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profiler
Profiler API
docs
Reference
docs/profiler.html

The Profiler measures how often a React application renders and what the "cost" of rendering is. Its purpose is to help identify parts of an application that are slow and may benefit from optimizations such as memoization.

Note:

Profiling adds some additional overhead, so it is disabled in the production build.

To opt into production profiling, React provides a special production build with profiling enabled. Read more about how to use this build at fb.me/react-profiling

Usage

A Profiler can be added anywhere in a React tree to measure the cost of rendering that part of the tree. It requires two props: an id (string) and an onRender callback (function) which React calls any time a component within the tree "commits" an update.

For example, to profile a Navigation component and its descendants:

render(
  <App>
    <Profiler id="Navigation" onRender={callback}>
      <Navigation {...props} />
    </Profiler>
    <Main {...props} />
  </App>
);

Multiple Profiler components can be used to measure different parts of an application:

render(
  <App>
    <Profiler id="Navigation" onRender={callback}>
      <Navigation {...props} />
    </Profiler>
    <Profiler id="Main" onRender={callback}>
      <Main {...props} />
    </Profiler>
  </App>
);

Profiler components can also be nested to measure different components within the same subtree:

render(
  <App>
    <Profiler id="Panel" onRender={callback}>
      <Panel {...props}>
        <Profiler id="Content" onRender={callback}>
          <Content {...props} />
        </Profiler>
        <Profiler id="PreviewPane" onRender={callback}>
          <PreviewPane {...props} />
        </Profiler>
      </Panel>
    </Profiler>
  </App>
);

Note

Although Profiler is a light-weight component, it should be used only when necessary; each use adds some CPU and memory overhead to an application.

onRender Callback

The Profiler requires an onRender function as a prop. React calls this function any time a component within the profiled tree "commits" an update. It receives parameters describing what was rendered and how long it took.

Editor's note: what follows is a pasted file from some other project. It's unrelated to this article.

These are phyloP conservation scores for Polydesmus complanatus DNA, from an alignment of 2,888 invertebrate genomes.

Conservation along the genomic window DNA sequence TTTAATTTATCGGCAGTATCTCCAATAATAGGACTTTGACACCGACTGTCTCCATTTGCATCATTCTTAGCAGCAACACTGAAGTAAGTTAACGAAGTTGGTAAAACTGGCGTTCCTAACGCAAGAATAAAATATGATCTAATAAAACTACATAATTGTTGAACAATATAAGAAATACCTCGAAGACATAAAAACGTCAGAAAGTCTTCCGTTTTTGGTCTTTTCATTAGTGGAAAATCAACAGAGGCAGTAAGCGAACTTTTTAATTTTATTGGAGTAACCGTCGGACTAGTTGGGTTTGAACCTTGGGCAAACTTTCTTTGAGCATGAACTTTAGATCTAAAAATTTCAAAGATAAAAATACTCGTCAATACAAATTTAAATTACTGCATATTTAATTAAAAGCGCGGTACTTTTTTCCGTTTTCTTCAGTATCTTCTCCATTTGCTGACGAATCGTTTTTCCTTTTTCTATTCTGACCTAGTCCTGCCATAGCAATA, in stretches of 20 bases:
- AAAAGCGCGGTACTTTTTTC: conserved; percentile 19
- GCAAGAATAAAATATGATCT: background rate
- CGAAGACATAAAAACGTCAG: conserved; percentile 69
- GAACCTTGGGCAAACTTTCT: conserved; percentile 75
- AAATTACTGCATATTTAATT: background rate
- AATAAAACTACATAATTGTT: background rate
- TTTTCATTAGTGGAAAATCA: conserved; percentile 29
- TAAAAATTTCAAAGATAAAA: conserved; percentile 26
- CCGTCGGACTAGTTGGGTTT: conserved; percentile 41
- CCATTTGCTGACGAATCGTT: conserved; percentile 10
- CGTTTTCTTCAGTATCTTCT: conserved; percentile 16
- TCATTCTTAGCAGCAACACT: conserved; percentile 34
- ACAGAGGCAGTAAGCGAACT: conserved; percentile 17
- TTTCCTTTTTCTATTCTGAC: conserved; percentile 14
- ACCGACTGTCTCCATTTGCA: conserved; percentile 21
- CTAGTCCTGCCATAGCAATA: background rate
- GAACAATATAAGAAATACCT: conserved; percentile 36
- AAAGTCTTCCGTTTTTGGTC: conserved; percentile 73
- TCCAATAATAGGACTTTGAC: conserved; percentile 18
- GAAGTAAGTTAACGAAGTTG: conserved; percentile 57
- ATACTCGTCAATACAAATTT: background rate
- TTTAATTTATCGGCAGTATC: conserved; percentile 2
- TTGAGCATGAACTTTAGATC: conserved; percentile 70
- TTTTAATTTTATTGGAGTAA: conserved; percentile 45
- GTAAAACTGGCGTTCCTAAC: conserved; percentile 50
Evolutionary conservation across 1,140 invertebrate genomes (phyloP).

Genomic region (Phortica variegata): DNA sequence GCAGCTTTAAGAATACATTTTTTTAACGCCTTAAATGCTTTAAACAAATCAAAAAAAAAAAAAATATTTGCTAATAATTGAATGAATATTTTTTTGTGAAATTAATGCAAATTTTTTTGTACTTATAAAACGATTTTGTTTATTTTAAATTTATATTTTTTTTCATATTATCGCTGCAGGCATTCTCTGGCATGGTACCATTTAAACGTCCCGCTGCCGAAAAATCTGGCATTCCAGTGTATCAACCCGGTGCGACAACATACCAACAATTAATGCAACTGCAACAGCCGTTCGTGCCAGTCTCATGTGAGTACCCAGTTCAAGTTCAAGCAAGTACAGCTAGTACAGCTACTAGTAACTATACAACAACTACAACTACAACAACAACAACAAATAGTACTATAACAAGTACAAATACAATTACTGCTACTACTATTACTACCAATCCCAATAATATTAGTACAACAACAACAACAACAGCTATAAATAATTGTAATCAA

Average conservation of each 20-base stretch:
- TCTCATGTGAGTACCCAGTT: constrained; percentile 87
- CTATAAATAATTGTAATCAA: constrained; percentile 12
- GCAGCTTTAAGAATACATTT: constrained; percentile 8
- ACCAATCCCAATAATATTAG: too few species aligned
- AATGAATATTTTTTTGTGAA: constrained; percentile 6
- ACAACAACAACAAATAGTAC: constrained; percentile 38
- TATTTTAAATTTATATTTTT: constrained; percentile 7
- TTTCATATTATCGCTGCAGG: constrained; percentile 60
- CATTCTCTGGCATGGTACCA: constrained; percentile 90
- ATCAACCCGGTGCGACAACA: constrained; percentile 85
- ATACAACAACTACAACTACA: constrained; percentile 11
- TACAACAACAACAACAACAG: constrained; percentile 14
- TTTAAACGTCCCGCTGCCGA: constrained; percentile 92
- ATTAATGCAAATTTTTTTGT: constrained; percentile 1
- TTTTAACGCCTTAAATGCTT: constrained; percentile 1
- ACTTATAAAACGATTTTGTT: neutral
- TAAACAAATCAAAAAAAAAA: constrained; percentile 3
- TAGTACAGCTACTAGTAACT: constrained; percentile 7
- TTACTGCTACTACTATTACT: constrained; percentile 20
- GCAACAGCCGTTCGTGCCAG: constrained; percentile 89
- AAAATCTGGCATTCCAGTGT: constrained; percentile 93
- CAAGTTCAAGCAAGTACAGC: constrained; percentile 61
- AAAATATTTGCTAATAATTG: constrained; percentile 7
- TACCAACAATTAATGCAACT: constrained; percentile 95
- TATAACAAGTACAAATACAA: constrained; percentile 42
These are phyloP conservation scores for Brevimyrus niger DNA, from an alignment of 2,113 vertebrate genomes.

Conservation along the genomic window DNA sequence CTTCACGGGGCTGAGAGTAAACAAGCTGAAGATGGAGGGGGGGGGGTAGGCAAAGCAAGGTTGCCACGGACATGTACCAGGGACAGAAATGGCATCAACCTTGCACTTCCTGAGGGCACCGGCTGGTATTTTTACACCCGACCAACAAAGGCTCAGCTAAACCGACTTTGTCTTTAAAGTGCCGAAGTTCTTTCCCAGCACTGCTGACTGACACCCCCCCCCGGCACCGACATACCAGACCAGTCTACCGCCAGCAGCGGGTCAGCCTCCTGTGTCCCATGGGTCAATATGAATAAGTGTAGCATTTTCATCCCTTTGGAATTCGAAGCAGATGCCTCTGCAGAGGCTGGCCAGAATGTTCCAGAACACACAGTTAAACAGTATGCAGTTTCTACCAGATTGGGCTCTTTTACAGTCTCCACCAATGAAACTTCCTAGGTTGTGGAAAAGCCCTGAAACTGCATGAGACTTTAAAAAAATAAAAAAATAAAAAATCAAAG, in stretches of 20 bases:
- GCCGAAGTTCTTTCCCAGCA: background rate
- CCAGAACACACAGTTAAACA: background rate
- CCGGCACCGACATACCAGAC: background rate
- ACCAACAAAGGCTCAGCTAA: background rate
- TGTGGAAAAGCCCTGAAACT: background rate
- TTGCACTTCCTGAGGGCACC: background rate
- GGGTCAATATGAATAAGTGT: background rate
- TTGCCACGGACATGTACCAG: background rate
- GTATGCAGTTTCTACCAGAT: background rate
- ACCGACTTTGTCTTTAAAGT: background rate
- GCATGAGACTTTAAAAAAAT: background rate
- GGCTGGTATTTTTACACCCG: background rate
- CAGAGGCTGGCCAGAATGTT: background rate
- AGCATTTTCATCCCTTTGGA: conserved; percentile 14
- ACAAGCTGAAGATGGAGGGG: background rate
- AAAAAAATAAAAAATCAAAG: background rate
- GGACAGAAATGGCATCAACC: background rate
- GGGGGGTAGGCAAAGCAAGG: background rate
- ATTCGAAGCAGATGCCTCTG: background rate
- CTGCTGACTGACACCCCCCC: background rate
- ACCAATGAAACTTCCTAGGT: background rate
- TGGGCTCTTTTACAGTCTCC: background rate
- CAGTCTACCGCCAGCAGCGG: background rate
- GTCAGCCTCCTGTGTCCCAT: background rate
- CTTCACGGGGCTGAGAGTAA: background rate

function onRenderCallback(
  id, // the "id" prop of the Profiler tree that has just committed
  phase, // either "mount" (if the tree just mounted) or "update" (if it re-rendered)
  actualDuration, // time spent rendering the committed update
  baseDuration, // estimated time to render the entire subtree without memoization
  startTime, // when React began rendering this update
  commitTime, // when React committed this update
  interactions // the Set of interactions belonging to this update
) {
  // Aggregate or log render timings...
}

Let's take a closer look at each of the props:

  • id: string - The id prop of the Profiler tree that has just committed. This can be used to identify which part of the tree was committed if you are using multiple profilers.
  • phase: "mount" | "update" - Identifies whether the tree has just been mounted for the first time or re-rendered due to a change in props, state, or hooks.
  • actualDuration: number - Time spent rendering the Profiler and its descendants for the current update. This indicates how well the subtree makes use of memoization (e.g. React.memo, useMemo, shouldComponentUpdate). Ideally this value should decrease significantly after the initial mount as many of the descendants will only need to re-render if their specific props change.
  • baseDuration: number - Duration of the most recent render time for each individual component within the Profiler tree. This value estimates a worst-case cost of rendering (e.g. the initial mount or a tree with no memoization).
  • startTime: number - Timestamp when React began rendering the current update.
  • commitTime: number - Timestamp when React committed the current update. This value is shared between all profilers in a commit, enabling them to be grouped if desirable.
  • interactions: Set - Set of "interactions" that were being traced the update was scheduled (e.g. when render or setState were called).

Note

Interactions can be used to identify the cause of an update, although the API for tracing them is still experimental.

Learn more about it at fb.me/react-interaction-tracing

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